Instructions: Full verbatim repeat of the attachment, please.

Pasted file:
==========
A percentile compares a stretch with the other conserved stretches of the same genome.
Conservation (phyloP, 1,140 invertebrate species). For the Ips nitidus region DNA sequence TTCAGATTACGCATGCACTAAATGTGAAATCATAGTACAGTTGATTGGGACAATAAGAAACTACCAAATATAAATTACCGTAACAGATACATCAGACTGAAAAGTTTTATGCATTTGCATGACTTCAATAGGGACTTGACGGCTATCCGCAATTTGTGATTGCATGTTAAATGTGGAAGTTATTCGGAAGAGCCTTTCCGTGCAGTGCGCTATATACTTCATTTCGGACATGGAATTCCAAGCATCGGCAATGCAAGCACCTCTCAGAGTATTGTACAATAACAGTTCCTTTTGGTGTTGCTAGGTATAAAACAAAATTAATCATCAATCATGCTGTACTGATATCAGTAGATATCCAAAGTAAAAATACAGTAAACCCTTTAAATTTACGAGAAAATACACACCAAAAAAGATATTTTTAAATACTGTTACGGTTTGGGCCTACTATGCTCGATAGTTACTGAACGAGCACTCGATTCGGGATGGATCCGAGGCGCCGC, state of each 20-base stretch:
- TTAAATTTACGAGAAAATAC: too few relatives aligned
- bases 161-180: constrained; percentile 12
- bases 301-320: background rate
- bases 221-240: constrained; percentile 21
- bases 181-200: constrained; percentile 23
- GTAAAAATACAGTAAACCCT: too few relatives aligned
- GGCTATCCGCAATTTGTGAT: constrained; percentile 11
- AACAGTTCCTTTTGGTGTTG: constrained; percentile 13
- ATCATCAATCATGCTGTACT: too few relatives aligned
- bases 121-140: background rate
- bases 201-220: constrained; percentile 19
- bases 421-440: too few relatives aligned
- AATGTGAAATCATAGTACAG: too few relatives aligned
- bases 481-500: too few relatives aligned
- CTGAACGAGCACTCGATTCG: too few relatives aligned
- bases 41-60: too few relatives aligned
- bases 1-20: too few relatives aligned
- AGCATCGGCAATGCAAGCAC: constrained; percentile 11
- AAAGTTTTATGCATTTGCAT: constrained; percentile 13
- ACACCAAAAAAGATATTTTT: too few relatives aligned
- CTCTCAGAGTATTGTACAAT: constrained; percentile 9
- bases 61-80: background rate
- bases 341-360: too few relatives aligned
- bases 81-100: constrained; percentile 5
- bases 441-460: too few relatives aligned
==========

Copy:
A percentile compares a stretch with the other conserved stretches of the same genome.
Conservation (phyloP, 1,140 invertebrate species). For the Ips nitidus region DNA sequence TTCAGATTACGCATGCACTAAATGTGAAATCATAGTACAGTTGATTGGGACAATAAGAAACTACCAAATATAAATTACCGTAACAGATACATCAGACTGAAAAGTTTTATGCATTTGCATGACTTCAATAGGGACTTGACGGCTATCCGCAATTTGTGATTGCATGTTAAATGTGGAAGTTATTCGGAAGAGCCTTTCCGTGCAGTGCGCTATATACTTCATTTCGGACATGGAATTCCAAGCATCGGCAATGCAAGCACCTCTCAGAGTATTGTACAATAACAGTTCCTTTTGGTGTTGCTAGGTATAAAACAAAATTAATCATCAATCATGCTGTACTGATATCAGTAGATATCCAAAGTAAAAATACAGTAAACCCTTTAAATTTACGAGAAAATACACACCAAAAAAGATATTTTTAAATACTGTTACGGTTTGGGCCTACTATGCTCGATAGTTACTGAACGAGCACTCGATTCGGGATGGATCCGAGGCGCCGC, state of each 20-base stretch:
- TTAAATTTACGAGAAAATAC: too few relatives aligned
- bases 161-180: constrained; percentile 12
- bases 301-320: background rate
- bases 221-240: constrained; percentile 21
- bases 181-200: constrained; percentile 23
- GTAAAAATACAGTAAACCCT: too few relatives aligned
- GGCTATCCGCAATTTGTGAT: constrained; percentile 11
- AACAGTTCCTTTTGGTGTTG: constrained; percentile 13
- ATCATCAATCATGCTGTACT: too few relatives aligned
- bases 121-140: background rate
- bases 201-220: constrained; percentile 19
- bases 421-440: too few relatives aligned
- AATGTGAAATCATAGTACAG: too few relatives aligned
- bases 481-500: too few relatives aligned
- CTGAACGAGCACTCGATTCG: too few relatives aligned
- bases 41-60: too few relatives aligned
- bases 1-20: too few relatives aligned
- AGCATCGGCAATGCAAGCAC: constrained; percentile 11
- AAAGTTTTATGCATTTGCAT: constrained; percentile 13
- ACACCAAAAAAGATATTTTT: too few relatives aligned
- CTCTCAGAGTATTGTACAAT: constrained; percentile 9
- bases 61-80: background rate
- bases 341-360: too few relatives aligned
- bases 81-100: constrained; percentile 5
- bases 441-460: too few relatives aligned